Returning Home

Three months since the spinal surgery, three months until I’m back in Cambridge, it’s time for me to return to my own home. This was quite a big risk. I was still losing strength in my legs, the movement restrictions were not yet lifted, I couldn’t drive. My home is about 30km out of Adelaide, past the Adelaide Hills, in the outskirts of Mt Barker. I love Hills living. The space, seeing paddocks from my living room, walking five minutes up the road to visit wallabies, horses, and at the moment, lambs. But if something did go wrong, I could be in a lot of trouble. But I’ve never been one to be held back by fear of what could happen. A big pull to return home now is that there is a lot of uncertainty as to whether I will be able to sustain living in the Hills for the long term. If I only have three months, then I’m going to make the most of it. Once we know how much function I will have in the lower half of my body for the long term is when a decision of where I will be living for the long term will be made. For the moment though, I was just glad to be returning to my own home, to my dog, and to my housemates. I have been planning logistics for months, since I was released as an inpatient from hospital. Finally putting plans into action gave me something else to focus on and something to look forward to.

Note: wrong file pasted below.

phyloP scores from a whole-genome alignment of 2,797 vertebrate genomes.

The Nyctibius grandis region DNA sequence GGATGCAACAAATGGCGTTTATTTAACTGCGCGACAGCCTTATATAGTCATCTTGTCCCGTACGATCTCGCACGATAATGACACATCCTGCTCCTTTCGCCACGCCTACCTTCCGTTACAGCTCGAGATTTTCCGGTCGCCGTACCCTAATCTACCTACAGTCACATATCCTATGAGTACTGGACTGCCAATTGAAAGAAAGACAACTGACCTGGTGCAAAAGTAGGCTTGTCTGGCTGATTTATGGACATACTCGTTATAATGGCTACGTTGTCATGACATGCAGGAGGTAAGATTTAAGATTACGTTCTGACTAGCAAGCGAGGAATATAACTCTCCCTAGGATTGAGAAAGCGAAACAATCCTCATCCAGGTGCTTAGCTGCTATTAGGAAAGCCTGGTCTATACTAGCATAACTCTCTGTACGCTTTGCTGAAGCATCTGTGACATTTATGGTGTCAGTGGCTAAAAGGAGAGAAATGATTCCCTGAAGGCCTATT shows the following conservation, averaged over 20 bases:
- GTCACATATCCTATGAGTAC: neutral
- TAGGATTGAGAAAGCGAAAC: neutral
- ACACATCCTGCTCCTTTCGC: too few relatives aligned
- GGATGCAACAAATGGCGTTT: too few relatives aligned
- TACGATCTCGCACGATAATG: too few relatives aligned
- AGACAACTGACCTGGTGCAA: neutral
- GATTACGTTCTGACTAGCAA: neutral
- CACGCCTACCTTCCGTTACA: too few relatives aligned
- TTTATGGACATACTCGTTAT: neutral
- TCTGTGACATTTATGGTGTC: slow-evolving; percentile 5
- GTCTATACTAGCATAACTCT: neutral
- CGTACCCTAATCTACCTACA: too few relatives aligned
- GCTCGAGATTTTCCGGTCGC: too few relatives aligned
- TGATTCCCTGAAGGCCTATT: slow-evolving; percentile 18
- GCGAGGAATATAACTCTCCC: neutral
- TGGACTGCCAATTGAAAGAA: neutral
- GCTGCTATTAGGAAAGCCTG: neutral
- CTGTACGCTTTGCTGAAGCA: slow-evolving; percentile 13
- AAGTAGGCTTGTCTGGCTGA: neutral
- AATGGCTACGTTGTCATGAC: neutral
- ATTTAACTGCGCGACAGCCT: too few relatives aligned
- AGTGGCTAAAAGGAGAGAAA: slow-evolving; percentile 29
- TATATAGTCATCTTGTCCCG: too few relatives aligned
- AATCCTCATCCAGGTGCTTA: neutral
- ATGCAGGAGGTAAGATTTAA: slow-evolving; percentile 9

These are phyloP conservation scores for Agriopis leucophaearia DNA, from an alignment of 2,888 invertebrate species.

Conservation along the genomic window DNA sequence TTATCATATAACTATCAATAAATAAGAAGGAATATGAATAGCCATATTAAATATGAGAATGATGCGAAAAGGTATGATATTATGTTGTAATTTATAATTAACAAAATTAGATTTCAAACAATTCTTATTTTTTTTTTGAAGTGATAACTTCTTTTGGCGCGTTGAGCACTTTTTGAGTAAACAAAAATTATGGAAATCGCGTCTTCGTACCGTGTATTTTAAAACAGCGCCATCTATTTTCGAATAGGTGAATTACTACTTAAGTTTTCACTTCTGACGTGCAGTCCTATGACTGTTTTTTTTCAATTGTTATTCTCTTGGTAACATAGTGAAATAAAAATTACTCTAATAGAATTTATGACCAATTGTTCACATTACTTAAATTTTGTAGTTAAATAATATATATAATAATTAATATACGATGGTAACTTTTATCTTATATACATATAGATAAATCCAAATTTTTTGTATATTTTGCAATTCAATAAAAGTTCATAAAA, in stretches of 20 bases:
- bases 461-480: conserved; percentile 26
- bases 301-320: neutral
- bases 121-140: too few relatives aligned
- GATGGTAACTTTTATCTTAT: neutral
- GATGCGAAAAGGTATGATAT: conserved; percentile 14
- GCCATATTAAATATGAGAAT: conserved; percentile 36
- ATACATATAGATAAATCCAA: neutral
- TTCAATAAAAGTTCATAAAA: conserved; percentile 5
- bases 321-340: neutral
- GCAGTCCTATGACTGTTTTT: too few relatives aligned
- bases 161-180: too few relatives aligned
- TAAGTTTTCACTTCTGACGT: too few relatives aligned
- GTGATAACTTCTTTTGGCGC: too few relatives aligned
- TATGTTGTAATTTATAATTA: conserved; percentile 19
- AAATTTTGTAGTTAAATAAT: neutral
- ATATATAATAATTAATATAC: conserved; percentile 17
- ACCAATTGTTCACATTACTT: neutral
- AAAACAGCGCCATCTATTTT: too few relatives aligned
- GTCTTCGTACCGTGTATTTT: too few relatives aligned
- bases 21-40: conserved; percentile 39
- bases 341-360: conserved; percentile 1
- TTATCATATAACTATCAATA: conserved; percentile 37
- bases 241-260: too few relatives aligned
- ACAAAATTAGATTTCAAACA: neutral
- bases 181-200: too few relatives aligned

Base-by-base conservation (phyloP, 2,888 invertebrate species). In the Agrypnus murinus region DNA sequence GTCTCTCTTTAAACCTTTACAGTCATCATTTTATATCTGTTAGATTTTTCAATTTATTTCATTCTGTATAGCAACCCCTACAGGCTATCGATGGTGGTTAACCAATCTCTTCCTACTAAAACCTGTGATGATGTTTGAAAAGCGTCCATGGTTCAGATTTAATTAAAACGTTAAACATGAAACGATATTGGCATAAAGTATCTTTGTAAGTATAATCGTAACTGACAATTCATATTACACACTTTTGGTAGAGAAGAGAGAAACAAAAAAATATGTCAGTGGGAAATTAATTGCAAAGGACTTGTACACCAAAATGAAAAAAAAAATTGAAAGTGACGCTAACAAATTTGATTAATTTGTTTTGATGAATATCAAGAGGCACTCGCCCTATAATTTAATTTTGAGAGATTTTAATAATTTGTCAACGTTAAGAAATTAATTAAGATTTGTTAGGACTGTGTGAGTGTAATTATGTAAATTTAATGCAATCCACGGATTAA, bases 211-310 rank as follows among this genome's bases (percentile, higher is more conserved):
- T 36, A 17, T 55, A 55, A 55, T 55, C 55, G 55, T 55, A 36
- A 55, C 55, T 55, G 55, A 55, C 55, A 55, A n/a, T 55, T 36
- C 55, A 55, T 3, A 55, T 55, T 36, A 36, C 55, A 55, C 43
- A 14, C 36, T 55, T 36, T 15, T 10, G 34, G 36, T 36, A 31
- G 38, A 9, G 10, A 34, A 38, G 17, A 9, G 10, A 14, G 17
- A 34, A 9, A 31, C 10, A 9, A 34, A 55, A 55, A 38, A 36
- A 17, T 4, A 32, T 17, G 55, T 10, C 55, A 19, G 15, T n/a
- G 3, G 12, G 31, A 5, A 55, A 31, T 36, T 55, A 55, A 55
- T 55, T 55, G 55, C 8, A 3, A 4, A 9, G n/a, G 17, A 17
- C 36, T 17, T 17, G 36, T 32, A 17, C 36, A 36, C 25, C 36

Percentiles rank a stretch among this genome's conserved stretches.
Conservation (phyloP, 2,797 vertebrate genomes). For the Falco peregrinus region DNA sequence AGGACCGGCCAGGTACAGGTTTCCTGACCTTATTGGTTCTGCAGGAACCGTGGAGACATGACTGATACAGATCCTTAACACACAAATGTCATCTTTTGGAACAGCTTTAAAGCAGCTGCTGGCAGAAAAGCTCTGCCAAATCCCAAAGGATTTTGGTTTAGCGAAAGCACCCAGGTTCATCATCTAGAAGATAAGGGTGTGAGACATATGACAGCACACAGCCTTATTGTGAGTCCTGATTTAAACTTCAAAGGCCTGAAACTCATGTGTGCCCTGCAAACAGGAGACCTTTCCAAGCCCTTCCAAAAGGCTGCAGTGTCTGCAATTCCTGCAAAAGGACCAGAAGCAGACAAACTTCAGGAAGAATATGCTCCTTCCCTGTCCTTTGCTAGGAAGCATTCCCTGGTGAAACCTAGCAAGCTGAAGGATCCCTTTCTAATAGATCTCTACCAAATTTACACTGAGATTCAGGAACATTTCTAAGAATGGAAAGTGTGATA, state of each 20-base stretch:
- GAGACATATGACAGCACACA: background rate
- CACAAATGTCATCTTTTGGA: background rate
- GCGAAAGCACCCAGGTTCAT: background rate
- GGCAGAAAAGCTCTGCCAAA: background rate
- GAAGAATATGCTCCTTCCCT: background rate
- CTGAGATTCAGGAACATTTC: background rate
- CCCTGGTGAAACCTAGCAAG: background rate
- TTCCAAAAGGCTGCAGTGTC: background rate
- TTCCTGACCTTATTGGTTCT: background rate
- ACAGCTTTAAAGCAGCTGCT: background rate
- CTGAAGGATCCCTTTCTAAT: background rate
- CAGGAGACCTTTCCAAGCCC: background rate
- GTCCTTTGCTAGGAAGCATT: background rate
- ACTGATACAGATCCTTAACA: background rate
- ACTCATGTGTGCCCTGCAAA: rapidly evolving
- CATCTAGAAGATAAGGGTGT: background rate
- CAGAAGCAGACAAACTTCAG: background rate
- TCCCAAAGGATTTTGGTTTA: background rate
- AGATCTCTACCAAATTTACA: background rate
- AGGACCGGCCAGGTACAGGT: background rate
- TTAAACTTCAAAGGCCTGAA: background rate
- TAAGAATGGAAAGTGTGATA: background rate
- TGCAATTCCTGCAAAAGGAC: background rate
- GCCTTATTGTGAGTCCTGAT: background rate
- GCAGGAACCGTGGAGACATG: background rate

I knew that resettling into a routine would need to be a priority when I moved back home, especially as I was going into another four weeks of lecturing with other writing deadlines looming. Saturday seemed to be as good as any for a moving day. I was keen to get some writing done in the morning, so we made the plan to move me back up the hill in the afternoon. An added benefit was that my housemates were out that afternoon and evening, which would give me the space to resettle, cook dinner, and collapse in front of a TV series of one kind or another – something I hadn’t done since all this started.

Making plans though is one thing, putting those plans into action is something else entirely. The plan to move in the afternoon became late afternoon; I didn’t have long to unpack before I needed to start making dinner, and I was already exhausted. But following the plans set out for me by my Occupational Therapist, I did make my dinner, even though I was tempted not to, and did what I had been dreaming about for a while now, I collapsed in front of the TV. I don’t think I realised how much I missed being in my own space. Micah, my beautiful Golden Retriever cross, didn’t take long to curl up by my side. I really was home.